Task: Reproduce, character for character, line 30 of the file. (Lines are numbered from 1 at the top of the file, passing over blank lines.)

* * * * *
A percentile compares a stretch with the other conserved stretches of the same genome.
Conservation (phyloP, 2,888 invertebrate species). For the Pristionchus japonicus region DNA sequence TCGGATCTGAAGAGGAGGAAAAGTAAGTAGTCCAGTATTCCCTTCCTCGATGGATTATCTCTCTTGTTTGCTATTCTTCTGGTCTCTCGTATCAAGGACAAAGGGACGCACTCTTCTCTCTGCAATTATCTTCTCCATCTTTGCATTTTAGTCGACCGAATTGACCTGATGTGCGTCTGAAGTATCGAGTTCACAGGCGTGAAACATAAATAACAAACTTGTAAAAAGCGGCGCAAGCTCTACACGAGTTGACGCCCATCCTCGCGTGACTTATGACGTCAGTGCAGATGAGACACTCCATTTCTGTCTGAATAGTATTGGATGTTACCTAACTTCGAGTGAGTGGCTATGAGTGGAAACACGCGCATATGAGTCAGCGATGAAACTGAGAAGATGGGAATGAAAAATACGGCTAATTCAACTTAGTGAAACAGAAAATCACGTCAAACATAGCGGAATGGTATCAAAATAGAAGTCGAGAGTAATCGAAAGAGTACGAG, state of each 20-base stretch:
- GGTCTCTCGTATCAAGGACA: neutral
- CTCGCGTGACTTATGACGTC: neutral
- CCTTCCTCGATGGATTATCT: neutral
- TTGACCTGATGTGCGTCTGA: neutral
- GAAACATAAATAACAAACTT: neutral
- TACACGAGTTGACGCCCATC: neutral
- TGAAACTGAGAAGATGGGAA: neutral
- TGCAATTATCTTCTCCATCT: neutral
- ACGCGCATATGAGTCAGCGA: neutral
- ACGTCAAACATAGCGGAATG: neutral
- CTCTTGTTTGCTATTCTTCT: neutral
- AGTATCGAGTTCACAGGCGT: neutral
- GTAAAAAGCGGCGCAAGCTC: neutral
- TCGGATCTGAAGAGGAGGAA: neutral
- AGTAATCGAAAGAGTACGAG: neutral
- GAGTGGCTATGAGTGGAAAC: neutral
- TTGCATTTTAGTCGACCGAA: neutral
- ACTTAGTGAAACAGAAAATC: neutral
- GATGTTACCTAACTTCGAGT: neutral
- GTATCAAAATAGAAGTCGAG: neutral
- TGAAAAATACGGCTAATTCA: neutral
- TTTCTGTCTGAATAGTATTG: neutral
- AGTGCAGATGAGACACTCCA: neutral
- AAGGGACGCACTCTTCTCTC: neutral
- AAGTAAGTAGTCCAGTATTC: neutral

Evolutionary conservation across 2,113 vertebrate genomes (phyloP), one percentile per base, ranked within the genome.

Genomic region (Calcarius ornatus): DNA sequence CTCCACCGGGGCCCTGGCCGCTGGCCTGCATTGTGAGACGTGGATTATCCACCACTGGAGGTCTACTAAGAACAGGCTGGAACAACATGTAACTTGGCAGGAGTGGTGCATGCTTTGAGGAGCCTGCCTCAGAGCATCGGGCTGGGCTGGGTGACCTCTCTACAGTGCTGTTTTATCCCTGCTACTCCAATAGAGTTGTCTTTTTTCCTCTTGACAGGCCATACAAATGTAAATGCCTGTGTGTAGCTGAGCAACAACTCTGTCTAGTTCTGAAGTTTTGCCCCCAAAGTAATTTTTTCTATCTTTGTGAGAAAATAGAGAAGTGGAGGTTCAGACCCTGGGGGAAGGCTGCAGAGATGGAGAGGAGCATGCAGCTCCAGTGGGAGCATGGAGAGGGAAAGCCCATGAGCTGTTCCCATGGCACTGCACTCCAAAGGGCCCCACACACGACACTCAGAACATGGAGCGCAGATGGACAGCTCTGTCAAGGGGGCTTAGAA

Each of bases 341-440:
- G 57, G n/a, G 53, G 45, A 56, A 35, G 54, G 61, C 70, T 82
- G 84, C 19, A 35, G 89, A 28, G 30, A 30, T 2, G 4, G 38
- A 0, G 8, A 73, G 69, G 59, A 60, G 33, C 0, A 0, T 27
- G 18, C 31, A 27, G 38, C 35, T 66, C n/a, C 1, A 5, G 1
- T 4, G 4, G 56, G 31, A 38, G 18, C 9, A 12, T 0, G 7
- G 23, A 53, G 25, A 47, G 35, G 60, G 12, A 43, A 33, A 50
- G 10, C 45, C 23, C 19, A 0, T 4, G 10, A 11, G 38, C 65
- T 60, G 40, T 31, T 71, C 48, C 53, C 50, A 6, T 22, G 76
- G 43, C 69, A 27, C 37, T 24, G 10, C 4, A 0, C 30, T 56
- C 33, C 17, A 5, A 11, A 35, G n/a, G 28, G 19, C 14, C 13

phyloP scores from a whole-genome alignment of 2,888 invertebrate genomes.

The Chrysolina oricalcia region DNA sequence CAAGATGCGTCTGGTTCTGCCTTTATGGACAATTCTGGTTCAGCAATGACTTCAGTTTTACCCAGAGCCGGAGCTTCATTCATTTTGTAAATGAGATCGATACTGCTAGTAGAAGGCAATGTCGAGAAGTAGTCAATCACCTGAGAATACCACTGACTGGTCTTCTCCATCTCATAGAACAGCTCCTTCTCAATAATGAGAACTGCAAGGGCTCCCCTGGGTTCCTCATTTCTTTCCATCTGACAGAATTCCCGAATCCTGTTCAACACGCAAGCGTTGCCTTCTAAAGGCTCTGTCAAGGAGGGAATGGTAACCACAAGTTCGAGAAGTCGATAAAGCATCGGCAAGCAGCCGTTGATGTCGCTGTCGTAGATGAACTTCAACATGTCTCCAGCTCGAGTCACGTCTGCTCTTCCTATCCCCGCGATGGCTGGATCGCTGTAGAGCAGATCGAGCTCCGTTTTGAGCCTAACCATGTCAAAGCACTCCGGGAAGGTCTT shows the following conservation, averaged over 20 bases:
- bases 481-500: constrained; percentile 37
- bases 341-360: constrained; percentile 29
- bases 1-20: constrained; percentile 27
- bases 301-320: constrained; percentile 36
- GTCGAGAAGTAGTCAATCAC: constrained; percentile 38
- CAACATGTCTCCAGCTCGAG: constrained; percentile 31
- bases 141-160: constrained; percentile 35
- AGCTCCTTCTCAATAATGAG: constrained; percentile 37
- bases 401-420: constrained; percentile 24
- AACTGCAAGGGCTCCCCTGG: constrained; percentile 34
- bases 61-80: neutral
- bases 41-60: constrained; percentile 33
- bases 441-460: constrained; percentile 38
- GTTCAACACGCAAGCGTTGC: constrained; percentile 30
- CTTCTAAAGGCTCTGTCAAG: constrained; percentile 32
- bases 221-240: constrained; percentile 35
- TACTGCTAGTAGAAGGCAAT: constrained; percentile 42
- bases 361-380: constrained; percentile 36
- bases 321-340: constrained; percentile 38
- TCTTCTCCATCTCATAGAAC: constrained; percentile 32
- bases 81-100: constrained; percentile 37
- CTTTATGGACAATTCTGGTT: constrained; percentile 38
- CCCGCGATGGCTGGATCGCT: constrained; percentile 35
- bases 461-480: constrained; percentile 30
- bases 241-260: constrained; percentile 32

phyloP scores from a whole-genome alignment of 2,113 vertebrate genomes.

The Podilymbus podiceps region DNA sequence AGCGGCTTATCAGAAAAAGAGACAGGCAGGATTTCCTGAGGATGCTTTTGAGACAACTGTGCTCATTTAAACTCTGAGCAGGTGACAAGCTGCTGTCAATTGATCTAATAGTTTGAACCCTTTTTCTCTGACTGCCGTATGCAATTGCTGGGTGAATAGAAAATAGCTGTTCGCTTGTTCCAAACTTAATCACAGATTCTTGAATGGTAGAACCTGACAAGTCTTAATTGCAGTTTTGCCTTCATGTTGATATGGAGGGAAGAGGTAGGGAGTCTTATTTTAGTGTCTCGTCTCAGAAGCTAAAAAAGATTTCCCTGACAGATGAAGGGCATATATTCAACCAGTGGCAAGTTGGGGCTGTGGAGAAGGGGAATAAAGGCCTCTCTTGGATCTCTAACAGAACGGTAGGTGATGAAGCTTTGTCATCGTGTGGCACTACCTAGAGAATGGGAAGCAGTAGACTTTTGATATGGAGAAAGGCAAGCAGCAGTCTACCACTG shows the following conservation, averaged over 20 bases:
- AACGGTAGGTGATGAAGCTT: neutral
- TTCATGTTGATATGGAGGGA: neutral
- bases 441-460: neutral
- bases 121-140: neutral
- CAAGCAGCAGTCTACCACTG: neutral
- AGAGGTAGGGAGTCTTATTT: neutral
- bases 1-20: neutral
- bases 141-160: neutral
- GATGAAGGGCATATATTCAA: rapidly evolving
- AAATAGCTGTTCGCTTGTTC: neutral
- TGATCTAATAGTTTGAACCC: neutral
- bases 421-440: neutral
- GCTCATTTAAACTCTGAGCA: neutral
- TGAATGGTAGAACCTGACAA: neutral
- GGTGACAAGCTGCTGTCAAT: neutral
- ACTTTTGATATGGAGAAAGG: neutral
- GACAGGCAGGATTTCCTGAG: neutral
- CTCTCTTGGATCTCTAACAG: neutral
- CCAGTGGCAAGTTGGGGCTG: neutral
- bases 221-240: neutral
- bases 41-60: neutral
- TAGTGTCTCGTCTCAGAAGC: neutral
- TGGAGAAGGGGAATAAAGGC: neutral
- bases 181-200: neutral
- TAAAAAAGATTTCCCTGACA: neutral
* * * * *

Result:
Each of bases 341-440: